A new survey of financial professionals finds 2013 will be the "year of impact investing."
A First Affirmative Financial Network survey of socially responsible investment professionals shows the number one expected growth area over the next 12 months is impact investing.
In this case, impact investing is broadly defined as encompassing a range of approaches-including microfinance and private equity in developing markets-that allow institutions and individual investors to get involved in solving specific social and environmental problems while also generating a return, according to First Affirmative. "In some cases, impact investing is designed to achieve market returns; in other cases, a portion of the returns is devoted to achieving a greater social impact."
The first annual survey comes a month ahead of the 2012 SRI Conference, formerly known as SRI in the Rockies.
The survey also found:
More than three out of five respondents (62 percent) expect "institutional investor acceptance of SRI/ESG to improve in the next 12 months."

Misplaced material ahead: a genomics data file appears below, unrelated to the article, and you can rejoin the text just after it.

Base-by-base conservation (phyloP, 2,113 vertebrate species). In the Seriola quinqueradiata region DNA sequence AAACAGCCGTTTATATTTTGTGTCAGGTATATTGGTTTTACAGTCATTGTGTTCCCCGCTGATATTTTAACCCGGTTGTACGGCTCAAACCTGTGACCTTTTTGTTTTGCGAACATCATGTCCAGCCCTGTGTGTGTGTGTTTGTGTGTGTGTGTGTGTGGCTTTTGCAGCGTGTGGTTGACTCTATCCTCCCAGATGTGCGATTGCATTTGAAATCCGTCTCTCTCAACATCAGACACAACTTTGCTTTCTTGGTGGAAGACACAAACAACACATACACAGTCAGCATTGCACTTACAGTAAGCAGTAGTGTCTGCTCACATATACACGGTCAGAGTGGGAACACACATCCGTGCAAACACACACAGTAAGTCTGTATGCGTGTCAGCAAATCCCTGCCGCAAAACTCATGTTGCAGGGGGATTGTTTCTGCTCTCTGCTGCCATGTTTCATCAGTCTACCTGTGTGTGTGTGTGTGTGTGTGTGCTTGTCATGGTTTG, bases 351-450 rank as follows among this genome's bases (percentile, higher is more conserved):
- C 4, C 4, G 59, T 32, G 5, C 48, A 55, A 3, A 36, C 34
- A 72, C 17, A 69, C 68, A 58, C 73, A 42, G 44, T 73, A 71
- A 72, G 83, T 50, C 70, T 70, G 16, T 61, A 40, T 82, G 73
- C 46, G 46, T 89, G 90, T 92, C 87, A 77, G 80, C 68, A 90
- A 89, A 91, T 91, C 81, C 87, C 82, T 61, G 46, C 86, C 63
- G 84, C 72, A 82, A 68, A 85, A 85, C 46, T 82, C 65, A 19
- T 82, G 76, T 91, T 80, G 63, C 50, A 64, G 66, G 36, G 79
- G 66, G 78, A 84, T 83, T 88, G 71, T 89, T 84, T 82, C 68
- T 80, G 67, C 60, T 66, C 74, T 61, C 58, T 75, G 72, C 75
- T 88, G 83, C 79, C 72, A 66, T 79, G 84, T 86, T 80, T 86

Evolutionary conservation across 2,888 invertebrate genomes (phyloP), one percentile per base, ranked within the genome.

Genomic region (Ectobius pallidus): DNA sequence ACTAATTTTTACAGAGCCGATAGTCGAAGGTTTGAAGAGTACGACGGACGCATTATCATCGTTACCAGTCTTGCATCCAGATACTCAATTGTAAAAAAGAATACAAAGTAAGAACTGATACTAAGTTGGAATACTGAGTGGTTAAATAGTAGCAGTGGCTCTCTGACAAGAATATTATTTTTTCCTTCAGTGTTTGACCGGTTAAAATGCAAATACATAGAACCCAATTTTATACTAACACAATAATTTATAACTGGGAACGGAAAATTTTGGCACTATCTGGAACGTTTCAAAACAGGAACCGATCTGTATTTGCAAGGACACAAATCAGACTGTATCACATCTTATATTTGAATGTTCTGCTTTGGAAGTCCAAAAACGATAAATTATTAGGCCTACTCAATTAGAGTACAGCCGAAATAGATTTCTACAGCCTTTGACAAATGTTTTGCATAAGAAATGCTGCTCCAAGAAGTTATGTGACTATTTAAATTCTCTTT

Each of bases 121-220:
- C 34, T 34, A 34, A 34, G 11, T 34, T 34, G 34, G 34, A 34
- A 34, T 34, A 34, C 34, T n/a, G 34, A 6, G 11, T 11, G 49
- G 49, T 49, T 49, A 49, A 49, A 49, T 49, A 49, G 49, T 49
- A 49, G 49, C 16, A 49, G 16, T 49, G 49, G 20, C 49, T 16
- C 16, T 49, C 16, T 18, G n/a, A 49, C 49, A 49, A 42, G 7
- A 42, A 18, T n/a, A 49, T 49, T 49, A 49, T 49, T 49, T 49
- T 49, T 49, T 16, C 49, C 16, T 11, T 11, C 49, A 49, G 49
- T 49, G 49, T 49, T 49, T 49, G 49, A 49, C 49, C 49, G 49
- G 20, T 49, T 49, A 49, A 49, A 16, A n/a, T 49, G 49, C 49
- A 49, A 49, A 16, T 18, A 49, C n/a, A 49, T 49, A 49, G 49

What will it take to get wider institutional acceptance of SRI? The top three responses are: "increased emphasis on impact investing for institutions that have 'making a difference' as part of their mission" (47 percent); improved performance (43 percent); and "increased emphasis on community investing" (35 percent).
More than three out of four respondents (78 percent) say "SRI is growing and will continue to do so." Only 8 percent say SRI is "headed for a leveling off or a slowdown."
"After the recent financial crisis, more and more investors have hungered for a way to have a more direct connection between their money and the impact it is having in the world. This survey shows that the sustainable, responsible, impact investment industry is innovative and vibrant-as vital for institutions and individual investors today as it was decades ago during the fight against apartheid. Impact investing is the latest way that investment professionals who work with socially conscious investors are helping to deliver positive returns as well as positive change-for the common good," said First Affirmative President Steve Schueth.
With so much acrimony in the air affecting politics and finance, let's hope for a change in 2012. Impact investing can point the way to doing well and doing good, with positive returns for us all.